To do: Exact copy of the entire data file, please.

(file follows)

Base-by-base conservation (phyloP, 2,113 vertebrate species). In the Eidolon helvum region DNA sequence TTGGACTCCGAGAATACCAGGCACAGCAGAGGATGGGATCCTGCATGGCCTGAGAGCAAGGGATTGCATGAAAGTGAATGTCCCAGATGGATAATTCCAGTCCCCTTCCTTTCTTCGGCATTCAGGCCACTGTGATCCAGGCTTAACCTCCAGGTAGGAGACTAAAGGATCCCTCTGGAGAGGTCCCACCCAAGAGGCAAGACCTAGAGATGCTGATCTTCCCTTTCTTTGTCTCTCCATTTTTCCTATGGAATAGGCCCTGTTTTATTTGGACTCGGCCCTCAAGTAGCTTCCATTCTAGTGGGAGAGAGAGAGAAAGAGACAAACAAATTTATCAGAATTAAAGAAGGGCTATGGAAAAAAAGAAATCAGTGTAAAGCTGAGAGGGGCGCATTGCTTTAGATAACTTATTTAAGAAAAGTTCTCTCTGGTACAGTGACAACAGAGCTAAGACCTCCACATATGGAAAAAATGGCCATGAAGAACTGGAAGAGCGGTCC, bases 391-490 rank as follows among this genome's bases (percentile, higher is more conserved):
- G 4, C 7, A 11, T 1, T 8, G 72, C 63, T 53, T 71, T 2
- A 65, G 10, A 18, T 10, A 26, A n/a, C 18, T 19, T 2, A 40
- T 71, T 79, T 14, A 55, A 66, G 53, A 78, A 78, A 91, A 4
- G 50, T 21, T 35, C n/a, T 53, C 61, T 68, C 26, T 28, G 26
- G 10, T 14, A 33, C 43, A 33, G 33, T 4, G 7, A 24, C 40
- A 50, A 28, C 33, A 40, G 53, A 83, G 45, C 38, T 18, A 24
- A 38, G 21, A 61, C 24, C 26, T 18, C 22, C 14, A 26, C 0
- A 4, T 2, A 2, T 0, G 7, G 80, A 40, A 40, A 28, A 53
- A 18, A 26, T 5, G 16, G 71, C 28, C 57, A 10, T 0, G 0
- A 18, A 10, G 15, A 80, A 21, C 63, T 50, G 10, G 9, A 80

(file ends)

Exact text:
Base-by-base conservation (phyloP, 2,113 vertebrate species). In the Eidolon helvum region DNA sequence TTGGACTCCGAGAATACCAGGCACAGCAGAGGATGGGATCCTGCATGGCCTGAGAGCAAGGGATTGCATGAAAGTGAATGTCCCAGATGGATAATTCCAGTCCCCTTCCTTTCTTCGGCATTCAGGCCACTGTGATCCAGGCTTAACCTCCAGGTAGGAGACTAAAGGATCCCTCTGGAGAGGTCCCACCCAAGAGGCAAGACCTAGAGATGCTGATCTTCCCTTTCTTTGTCTCTCCATTTTTCCTATGGAATAGGCCCTGTTTTATTTGGACTCGGCCCTCAAGTAGCTTCCATTCTAGTGGGAGAGAGAGAGAAAGAGACAAACAAATTTATCAGAATTAAAGAAGGGCTATGGAAAAAAAGAAATCAGTGTAAAGCTGAGAGGGGCGCATTGCTTTAGATAACTTATTTAAGAAAAGTTCTCTCTGGTACAGTGACAACAGAGCTAAGACCTCCACATATGGAAAAAATGGCCATGAAGAACTGGAAGAGCGGTCC, bases 391-490 rank as follows among this genome's bases (percentile, higher is more conserved):
- G 4, C 7, A 11, T 1, T 8, G 72, C 63, T 53, T 71, T 2
- A 65, G 10, A 18, T 10, A 26, A n/a, C 18, T 19, T 2, A 40
- T 71, T 79, T 14, A 55, A 66, G 53, A 78, A 78, A 91, A 4
- G 50, T 21, T 35, C n/a, T 53, C 61, T 68, C 26, T 28, G 26
- G 10, T 14, A 33, C 43, A 33, G 33, T 4, G 7, A 24, C 40
- A 50, A 28, C 33, A 40, G 53, A 83, G 45, C 38, T 18, A 24
- A 38, G 21, A 61, C 24, C 26, T 18, C 22, C 14, A 26, C 0
- A 4, T 2, A 2, T 0, G 7, G 80, A 40, A 40, A 28, A 53
- A 18, A 26, T 5, G 16, G 71, C 28, C 57, A 10, T 0, G 0
- A 18, A 10, G 15, A 80, A 21, C 63, T 50, G 10, G 9, A 80